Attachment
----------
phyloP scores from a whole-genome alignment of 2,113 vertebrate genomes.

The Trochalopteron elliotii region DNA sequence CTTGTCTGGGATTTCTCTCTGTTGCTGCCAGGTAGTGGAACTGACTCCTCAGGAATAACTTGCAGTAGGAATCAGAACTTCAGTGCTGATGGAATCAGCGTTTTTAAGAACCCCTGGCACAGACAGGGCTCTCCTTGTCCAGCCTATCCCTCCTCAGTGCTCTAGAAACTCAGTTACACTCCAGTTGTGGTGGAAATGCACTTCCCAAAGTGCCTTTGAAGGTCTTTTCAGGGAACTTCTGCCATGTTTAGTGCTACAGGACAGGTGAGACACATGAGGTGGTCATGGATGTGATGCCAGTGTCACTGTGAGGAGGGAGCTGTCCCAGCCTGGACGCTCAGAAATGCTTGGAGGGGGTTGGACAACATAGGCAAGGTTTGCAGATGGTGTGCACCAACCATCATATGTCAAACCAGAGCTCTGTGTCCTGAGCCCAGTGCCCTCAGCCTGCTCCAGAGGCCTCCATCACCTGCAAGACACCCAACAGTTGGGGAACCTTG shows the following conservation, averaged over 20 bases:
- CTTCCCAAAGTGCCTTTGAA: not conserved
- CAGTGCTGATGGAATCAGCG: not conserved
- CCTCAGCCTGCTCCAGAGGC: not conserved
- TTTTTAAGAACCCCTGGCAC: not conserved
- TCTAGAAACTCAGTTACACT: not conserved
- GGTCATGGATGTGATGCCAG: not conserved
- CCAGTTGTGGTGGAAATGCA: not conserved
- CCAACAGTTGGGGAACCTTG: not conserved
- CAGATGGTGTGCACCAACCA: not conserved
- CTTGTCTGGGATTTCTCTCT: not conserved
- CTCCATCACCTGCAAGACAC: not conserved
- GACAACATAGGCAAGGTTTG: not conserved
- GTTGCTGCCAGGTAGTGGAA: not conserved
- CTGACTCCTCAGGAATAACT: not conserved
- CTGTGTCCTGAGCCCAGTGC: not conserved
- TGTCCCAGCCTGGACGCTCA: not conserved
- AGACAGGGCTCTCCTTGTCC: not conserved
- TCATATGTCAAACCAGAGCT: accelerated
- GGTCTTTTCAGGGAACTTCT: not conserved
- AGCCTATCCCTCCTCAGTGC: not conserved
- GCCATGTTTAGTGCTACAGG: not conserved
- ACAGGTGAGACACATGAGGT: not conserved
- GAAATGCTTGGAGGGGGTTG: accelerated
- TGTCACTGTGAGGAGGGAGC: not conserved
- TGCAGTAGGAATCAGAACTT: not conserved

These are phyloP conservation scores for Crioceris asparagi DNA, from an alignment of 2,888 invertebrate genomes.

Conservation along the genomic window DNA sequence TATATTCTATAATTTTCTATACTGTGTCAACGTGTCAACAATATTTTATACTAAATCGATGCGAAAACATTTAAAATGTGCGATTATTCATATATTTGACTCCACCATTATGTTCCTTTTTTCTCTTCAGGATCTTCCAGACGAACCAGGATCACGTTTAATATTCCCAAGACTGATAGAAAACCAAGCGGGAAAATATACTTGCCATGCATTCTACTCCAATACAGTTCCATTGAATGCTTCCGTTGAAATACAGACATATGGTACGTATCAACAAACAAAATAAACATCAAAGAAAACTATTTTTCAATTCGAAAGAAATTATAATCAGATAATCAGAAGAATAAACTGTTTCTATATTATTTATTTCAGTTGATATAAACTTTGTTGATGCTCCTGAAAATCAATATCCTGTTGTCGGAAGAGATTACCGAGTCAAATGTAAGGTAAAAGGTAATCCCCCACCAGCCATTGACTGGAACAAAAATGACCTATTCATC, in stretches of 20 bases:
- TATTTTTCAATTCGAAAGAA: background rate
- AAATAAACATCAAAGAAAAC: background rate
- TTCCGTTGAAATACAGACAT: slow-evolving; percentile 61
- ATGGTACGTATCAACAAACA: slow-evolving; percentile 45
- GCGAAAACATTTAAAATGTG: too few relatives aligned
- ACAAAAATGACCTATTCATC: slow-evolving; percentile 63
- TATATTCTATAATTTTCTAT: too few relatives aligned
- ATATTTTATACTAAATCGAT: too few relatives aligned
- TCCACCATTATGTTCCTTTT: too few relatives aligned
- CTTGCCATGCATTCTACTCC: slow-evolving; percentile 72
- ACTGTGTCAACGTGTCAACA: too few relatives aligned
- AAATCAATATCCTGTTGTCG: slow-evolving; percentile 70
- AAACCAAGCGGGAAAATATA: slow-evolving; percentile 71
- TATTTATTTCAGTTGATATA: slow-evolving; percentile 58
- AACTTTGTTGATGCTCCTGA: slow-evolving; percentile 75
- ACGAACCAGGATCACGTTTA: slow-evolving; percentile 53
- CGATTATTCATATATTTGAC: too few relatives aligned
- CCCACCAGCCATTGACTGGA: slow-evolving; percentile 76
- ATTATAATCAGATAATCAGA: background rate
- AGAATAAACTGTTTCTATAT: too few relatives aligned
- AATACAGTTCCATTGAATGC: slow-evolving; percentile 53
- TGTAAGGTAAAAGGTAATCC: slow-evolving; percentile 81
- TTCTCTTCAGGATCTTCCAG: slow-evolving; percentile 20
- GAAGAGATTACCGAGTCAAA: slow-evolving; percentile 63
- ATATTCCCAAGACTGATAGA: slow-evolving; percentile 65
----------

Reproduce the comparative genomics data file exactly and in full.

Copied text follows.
phyloP scores from a whole-genome alignment of 2,113 vertebrate genomes.

The Trochalopteron elliotii region DNA sequence CTTGTCTGGGATTTCTCTCTGTTGCTGCCAGGTAGTGGAACTGACTCCTCAGGAATAACTTGCAGTAGGAATCAGAACTTCAGTGCTGATGGAATCAGCGTTTTTAAGAACCCCTGGCACAGACAGGGCTCTCCTTGTCCAGCCTATCCCTCCTCAGTGCTCTAGAAACTCAGTTACACTCCAGTTGTGGTGGAAATGCACTTCCCAAAGTGCCTTTGAAGGTCTTTTCAGGGAACTTCTGCCATGTTTAGTGCTACAGGACAGGTGAGACACATGAGGTGGTCATGGATGTGATGCCAGTGTCACTGTGAGGAGGGAGCTGTCCCAGCCTGGACGCTCAGAAATGCTTGGAGGGGGTTGGACAACATAGGCAAGGTTTGCAGATGGTGTGCACCAACCATCATATGTCAAACCAGAGCTCTGTGTCCTGAGCCCAGTGCCCTCAGCCTGCTCCAGAGGCCTCCATCACCTGCAAGACACCCAACAGTTGGGGAACCTTG shows the following conservation, averaged over 20 bases:
- CTTCCCAAAGTGCCTTTGAA: not conserved
- CAGTGCTGATGGAATCAGCG: not conserved
- CCTCAGCCTGCTCCAGAGGC: not conserved
- TTTTTAAGAACCCCTGGCAC: not conserved
- TCTAGAAACTCAGTTACACT: not conserved
- GGTCATGGATGTGATGCCAG: not conserved
- CCAGTTGTGGTGGAAATGCA: not conserved
- CCAACAGTTGGGGAACCTTG: not conserved
- CAGATGGTGTGCACCAACCA: not conserved
- CTTGTCTGGGATTTCTCTCT: not conserved
- CTCCATCACCTGCAAGACAC: not conserved
- GACAACATAGGCAAGGTTTG: not conserved
- GTTGCTGCCAGGTAGTGGAA: not conserved
- CTGACTCCTCAGGAATAACT: not conserved
- CTGTGTCCTGAGCCCAGTGC: not conserved
- TGTCCCAGCCTGGACGCTCA: not conserved
- AGACAGGGCTCTCCTTGTCC: not conserved
- TCATATGTCAAACCAGAGCT: accelerated
- GGTCTTTTCAGGGAACTTCT: not conserved
- AGCCTATCCCTCCTCAGTGC: not conserved
- GCCATGTTTAGTGCTACAGG: not conserved
- ACAGGTGAGACACATGAGGT: not conserved
- GAAATGCTTGGAGGGGGTTG: accelerated
- TGTCACTGTGAGGAGGGAGC: not conserved
- TGCAGTAGGAATCAGAACTT: not conserved

These are phyloP conservation scores for Crioceris asparagi DNA, from an alignment of 2,888 invertebrate genomes.

Conservation along the genomic window DNA sequence TATATTCTATAATTTTCTATACTGTGTCAACGTGTCAACAATATTTTATACTAAATCGATGCGAAAACATTTAAAATGTGCGATTATTCATATATTTGACTCCACCATTATGTTCCTTTTTTCTCTTCAGGATCTTCCAGACGAACCAGGATCACGTTTAATATTCCCAAGACTGATAGAAAACCAAGCGGGAAAATATACTTGCCATGCATTCTACTCCAATACAGTTCCATTGAATGCTTCCGTTGAAATACAGACATATGGTACGTATCAACAAACAAAATAAACATCAAAGAAAACTATTTTTCAATTCGAAAGAAATTATAATCAGATAATCAGAAGAATAAACTGTTTCTATATTATTTATTTCAGTTGATATAAACTTTGTTGATGCTCCTGAAAATCAATATCCTGTTGTCGGAAGAGATTACCGAGTCAAATGTAAGGTAAAAGGTAATCCCCCACCAGCCATTGACTGGAACAAAAATGACCTATTCATC, in stretches of 20 bases:
- TATTTTTCAATTCGAAAGAA: background rate
- AAATAAACATCAAAGAAAAC: background rate
- TTCCGTTGAAATACAGACAT: slow-evolving; percentile 61
- ATGGTACGTATCAACAAACA: slow-evolving; percentile 45
- GCGAAAACATTTAAAATGTG: too few relatives aligned
- ACAAAAATGACCTATTCATC: slow-evolving; percentile 63
- TATATTCTATAATTTTCTAT: too few relatives aligned
- ATATTTTATACTAAATCGAT: too few relatives aligned
- TCCACCATTATGTTCCTTTT: too few relatives aligned
- CTTGCCATGCATTCTACTCC: slow-evolving; percentile 72
- ACTGTGTCAACGTGTCAACA: too few relatives aligned
- AAATCAATATCCTGTTGTCG: slow-evolving; percentile 70
- AAACCAAGCGGGAAAATATA: slow-evolving; percentile 71
- TATTTATTTCAGTTGATATA: slow-evolving; percentile 58
- AACTTTGTTGATGCTCCTGA: slow-evolving; percentile 75
- ACGAACCAGGATCACGTTTA: slow-evolving; percentile 53
- CGATTATTCATATATTTGAC: too few relatives aligned
- CCCACCAGCCATTGACTGGA: slow-evolving; percentile 76
- ATTATAATCAGATAATCAGA: background rate
- AGAATAAACTGTTTCTATAT: too few relatives aligned
- AATACAGTTCCATTGAATGC: slow-evolving; percentile 53
- TGTAAGGTAAAAGGTAATCC: slow-evolving; percentile 81
- TTCTCTTCAGGATCTTCCAG: slow-evolving; percentile 20
- GAAGAGATTACCGAGTCAAA: slow-evolving; percentile 63
- ATATTCCCAAGACTGATAGA: slow-evolving; percentile 65